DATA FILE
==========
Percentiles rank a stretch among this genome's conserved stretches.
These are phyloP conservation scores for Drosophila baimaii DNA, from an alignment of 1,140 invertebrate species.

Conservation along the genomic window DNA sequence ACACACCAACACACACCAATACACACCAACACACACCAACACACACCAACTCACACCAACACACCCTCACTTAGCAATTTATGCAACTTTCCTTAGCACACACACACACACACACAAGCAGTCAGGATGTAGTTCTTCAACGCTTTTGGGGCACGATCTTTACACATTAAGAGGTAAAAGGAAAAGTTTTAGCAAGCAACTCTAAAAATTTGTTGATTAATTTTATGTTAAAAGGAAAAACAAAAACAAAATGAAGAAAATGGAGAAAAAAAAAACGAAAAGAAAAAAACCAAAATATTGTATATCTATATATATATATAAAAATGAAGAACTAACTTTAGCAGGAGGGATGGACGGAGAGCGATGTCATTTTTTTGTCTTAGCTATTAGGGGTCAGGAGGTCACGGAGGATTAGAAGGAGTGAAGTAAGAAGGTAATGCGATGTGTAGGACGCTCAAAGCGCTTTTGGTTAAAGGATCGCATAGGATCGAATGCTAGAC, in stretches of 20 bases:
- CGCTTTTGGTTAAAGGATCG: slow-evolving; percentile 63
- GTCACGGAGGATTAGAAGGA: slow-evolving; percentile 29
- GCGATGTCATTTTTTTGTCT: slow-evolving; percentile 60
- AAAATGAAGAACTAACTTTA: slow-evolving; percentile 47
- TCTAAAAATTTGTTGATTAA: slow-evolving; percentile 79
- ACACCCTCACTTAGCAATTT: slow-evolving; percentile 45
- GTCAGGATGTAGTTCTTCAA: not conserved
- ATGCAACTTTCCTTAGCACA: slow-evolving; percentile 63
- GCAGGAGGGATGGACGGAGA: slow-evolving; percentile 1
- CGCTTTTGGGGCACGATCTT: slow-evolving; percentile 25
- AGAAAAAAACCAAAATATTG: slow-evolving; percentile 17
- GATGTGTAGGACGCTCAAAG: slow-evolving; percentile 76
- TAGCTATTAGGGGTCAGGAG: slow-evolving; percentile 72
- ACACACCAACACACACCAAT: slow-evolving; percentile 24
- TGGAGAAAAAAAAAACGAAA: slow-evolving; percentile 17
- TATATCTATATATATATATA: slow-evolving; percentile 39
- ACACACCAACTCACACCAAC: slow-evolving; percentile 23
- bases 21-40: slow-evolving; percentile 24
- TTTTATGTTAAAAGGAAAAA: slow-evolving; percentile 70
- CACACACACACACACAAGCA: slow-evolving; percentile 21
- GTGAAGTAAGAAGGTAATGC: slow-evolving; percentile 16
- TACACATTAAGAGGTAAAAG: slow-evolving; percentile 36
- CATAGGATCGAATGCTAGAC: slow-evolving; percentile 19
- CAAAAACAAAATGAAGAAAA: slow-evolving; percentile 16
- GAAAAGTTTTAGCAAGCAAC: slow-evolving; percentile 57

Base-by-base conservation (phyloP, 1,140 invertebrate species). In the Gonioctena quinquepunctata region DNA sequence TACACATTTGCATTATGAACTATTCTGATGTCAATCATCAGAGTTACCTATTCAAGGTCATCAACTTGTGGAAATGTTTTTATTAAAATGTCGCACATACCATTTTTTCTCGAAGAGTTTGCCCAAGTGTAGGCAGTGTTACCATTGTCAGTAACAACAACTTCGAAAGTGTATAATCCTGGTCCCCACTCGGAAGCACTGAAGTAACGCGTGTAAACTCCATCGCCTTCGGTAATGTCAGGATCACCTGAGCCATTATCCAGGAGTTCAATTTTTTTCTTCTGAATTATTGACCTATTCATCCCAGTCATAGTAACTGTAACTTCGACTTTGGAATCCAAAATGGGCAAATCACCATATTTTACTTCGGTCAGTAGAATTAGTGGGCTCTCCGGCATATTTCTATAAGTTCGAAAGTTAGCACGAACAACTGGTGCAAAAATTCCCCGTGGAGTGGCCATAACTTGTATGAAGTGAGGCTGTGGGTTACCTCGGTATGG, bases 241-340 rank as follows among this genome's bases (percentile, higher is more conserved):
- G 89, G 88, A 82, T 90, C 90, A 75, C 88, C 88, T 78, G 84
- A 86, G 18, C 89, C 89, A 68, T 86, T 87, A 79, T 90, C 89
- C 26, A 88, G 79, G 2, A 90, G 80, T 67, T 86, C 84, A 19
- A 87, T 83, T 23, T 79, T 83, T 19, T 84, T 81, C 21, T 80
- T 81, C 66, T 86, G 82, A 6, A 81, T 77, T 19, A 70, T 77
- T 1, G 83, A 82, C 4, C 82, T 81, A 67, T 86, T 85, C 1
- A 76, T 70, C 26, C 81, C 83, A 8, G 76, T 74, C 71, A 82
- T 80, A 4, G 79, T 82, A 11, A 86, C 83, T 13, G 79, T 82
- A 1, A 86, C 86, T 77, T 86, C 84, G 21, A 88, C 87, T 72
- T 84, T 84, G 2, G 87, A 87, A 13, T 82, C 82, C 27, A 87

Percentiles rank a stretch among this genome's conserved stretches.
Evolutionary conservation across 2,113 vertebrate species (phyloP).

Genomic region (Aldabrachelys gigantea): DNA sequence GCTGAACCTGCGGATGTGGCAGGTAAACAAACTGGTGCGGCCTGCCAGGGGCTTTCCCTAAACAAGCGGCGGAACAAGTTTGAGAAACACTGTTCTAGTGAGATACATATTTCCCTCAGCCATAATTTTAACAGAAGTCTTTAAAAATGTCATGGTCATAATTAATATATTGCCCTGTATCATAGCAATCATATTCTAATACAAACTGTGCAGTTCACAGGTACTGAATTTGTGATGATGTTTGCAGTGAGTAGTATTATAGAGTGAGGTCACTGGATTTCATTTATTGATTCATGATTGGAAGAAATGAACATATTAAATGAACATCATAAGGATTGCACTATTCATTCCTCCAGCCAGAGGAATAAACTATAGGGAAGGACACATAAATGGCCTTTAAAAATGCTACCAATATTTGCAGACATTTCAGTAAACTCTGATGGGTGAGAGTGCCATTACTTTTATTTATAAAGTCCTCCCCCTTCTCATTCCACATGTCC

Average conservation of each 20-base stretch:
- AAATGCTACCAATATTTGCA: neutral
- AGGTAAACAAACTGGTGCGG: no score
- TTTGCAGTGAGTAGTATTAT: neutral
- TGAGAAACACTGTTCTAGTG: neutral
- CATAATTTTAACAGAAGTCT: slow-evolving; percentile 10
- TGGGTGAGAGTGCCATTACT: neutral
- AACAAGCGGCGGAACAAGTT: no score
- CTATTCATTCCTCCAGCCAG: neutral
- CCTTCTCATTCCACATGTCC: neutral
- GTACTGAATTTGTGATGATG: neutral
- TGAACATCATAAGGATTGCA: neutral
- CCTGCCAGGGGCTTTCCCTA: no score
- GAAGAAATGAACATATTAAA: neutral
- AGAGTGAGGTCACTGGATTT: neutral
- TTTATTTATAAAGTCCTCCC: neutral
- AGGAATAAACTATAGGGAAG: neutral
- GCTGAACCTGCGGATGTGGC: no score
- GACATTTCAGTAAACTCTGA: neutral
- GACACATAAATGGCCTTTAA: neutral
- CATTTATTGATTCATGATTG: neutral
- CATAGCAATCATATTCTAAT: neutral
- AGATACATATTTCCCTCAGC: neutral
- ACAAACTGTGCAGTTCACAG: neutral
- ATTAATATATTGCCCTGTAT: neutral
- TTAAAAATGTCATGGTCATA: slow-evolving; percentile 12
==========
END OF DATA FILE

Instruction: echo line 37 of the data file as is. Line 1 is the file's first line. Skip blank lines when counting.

- T 80, A 4, G 79, T 82, A 11, A 86, C 83, T 13, G 79, T 82